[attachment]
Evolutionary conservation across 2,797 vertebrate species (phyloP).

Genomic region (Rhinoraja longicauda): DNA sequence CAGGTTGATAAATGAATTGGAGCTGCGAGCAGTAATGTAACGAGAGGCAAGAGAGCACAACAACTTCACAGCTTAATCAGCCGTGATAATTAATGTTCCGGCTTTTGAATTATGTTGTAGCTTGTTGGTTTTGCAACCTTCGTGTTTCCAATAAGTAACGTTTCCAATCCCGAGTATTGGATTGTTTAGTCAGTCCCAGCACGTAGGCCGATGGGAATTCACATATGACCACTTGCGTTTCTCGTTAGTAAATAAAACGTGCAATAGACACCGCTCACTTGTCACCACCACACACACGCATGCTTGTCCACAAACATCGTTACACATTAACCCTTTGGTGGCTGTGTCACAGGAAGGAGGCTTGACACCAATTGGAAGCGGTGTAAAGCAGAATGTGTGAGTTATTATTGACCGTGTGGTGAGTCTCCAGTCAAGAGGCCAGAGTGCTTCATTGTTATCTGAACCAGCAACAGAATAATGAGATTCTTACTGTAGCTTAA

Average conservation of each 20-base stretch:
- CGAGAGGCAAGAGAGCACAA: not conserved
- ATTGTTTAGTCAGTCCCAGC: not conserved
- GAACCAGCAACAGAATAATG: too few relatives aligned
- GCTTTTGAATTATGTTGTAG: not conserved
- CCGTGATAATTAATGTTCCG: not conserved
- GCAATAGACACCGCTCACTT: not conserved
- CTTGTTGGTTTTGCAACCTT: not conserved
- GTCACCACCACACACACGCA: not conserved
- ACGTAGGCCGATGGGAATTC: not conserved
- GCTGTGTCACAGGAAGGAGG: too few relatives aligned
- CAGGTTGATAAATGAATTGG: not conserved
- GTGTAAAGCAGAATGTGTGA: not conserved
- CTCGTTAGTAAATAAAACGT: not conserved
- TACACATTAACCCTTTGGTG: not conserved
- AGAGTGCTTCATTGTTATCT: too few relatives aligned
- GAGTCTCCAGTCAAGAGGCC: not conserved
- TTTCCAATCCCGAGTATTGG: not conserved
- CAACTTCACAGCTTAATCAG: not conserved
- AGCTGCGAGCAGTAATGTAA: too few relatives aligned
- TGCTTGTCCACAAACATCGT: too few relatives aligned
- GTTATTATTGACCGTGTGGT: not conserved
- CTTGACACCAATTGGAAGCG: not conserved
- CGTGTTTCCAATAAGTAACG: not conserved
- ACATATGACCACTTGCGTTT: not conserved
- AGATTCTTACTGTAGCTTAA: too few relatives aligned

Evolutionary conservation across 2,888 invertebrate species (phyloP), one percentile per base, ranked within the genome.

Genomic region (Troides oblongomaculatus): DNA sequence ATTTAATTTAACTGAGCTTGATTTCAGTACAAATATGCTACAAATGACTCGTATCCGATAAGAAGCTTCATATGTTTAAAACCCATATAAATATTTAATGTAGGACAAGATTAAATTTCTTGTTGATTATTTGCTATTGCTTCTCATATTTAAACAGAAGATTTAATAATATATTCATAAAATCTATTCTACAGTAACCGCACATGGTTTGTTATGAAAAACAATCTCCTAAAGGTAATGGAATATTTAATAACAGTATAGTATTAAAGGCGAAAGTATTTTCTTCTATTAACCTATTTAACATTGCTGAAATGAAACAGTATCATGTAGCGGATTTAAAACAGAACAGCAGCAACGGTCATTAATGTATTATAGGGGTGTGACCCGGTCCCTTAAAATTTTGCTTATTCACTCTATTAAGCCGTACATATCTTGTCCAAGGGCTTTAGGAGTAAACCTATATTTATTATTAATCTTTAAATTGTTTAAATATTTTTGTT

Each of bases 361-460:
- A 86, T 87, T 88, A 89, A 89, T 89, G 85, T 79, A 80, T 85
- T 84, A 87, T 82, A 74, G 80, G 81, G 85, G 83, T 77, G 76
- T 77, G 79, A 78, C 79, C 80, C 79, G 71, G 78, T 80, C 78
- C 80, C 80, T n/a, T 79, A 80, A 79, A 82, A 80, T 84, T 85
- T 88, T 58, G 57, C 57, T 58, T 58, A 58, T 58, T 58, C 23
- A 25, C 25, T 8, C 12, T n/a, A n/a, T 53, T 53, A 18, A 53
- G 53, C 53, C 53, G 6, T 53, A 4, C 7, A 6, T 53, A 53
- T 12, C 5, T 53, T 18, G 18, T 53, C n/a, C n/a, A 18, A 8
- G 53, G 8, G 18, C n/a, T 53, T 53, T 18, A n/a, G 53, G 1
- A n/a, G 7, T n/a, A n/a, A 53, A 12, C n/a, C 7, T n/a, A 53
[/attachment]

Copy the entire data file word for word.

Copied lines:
Evolutionary conservation across 2,797 vertebrate species (phyloP).

Genomic region (Rhinoraja longicauda): DNA sequence CAGGTTGATAAATGAATTGGAGCTGCGAGCAGTAATGTAACGAGAGGCAAGAGAGCACAACAACTTCACAGCTTAATCAGCCGTGATAATTAATGTTCCGGCTTTTGAATTATGTTGTAGCTTGTTGGTTTTGCAACCTTCGTGTTTCCAATAAGTAACGTTTCCAATCCCGAGTATTGGATTGTTTAGTCAGTCCCAGCACGTAGGCCGATGGGAATTCACATATGACCACTTGCGTTTCTCGTTAGTAAATAAAACGTGCAATAGACACCGCTCACTTGTCACCACCACACACACGCATGCTTGTCCACAAACATCGTTACACATTAACCCTTTGGTGGCTGTGTCACAGGAAGGAGGCTTGACACCAATTGGAAGCGGTGTAAAGCAGAATGTGTGAGTTATTATTGACCGTGTGGTGAGTCTCCAGTCAAGAGGCCAGAGTGCTTCATTGTTATCTGAACCAGCAACAGAATAATGAGATTCTTACTGTAGCTTAA

Average conservation of each 20-base stretch:
- CGAGAGGCAAGAGAGCACAA: not conserved
- ATTGTTTAGTCAGTCCCAGC: not conserved
- GAACCAGCAACAGAATAATG: too few relatives aligned
- GCTTTTGAATTATGTTGTAG: not conserved
- CCGTGATAATTAATGTTCCG: not conserved
- GCAATAGACACCGCTCACTT: not conserved
- CTTGTTGGTTTTGCAACCTT: not conserved
- GTCACCACCACACACACGCA: not conserved
- ACGTAGGCCGATGGGAATTC: not conserved
- GCTGTGTCACAGGAAGGAGG: too few relatives aligned
- CAGGTTGATAAATGAATTGG: not conserved
- GTGTAAAGCAGAATGTGTGA: not conserved
- CTCGTTAGTAAATAAAACGT: not conserved
- TACACATTAACCCTTTGGTG: not conserved
- AGAGTGCTTCATTGTTATCT: too few relatives aligned
- GAGTCTCCAGTCAAGAGGCC: not conserved
- TTTCCAATCCCGAGTATTGG: not conserved
- CAACTTCACAGCTTAATCAG: not conserved
- AGCTGCGAGCAGTAATGTAA: too few relatives aligned
- TGCTTGTCCACAAACATCGT: too few relatives aligned
- GTTATTATTGACCGTGTGGT: not conserved
- CTTGACACCAATTGGAAGCG: not conserved
- CGTGTTTCCAATAAGTAACG: not conserved
- ACATATGACCACTTGCGTTT: not conserved
- AGATTCTTACTGTAGCTTAA: too few relatives aligned

Evolutionary conservation across 2,888 invertebrate species (phyloP), one percentile per base, ranked within the genome.

Genomic region (Troides oblongomaculatus): DNA sequence ATTTAATTTAACTGAGCTTGATTTCAGTACAAATATGCTACAAATGACTCGTATCCGATAAGAAGCTTCATATGTTTAAAACCCATATAAATATTTAATGTAGGACAAGATTAAATTTCTTGTTGATTATTTGCTATTGCTTCTCATATTTAAACAGAAGATTTAATAATATATTCATAAAATCTATTCTACAGTAACCGCACATGGTTTGTTATGAAAAACAATCTCCTAAAGGTAATGGAATATTTAATAACAGTATAGTATTAAAGGCGAAAGTATTTTCTTCTATTAACCTATTTAACATTGCTGAAATGAAACAGTATCATGTAGCGGATTTAAAACAGAACAGCAGCAACGGTCATTAATGTATTATAGGGGTGTGACCCGGTCCCTTAAAATTTTGCTTATTCACTCTATTAAGCCGTACATATCTTGTCCAAGGGCTTTAGGAGTAAACCTATATTTATTATTAATCTTTAAATTGTTTAAATATTTTTGTT

Each of bases 361-460:
- A 86, T 87, T 88, A 89, A 89, T 89, G 85, T 79, A 80, T 85
- T 84, A 87, T 82, A 74, G 80, G 81, G 85, G 83, T 77, G 76
- T 77, G 79, A 78, C 79, C 80, C 79, G 71, G 78, T 80, C 78
- C 80, C 80, T n/a, T 79, A 80, A 79, A 82, A 80, T 84, T 85
- T 88, T 58, G 57, C 57, T 58, T 58, A 58, T 58, T 58, C 23
- A 25, C 25, T 8, C 12, T n/a, A n/a, T 53, T 53, A 18, A 53
- G 53, C 53, C 53, G 6, T 53, A 4, C 7, A 6, T 53, A 53
- T 12, C 5, T 53, T 18, G 18, T 53, C n/a, C n/a, A 18, A 8
- G 53, G 8, G 18, C n/a, T 53, T 53, T 18, A n/a, G 53, G 1
- A n/a, G 7, T n/a, A n/a, A 53, A 12, C n/a, C 7, T n/a, A 53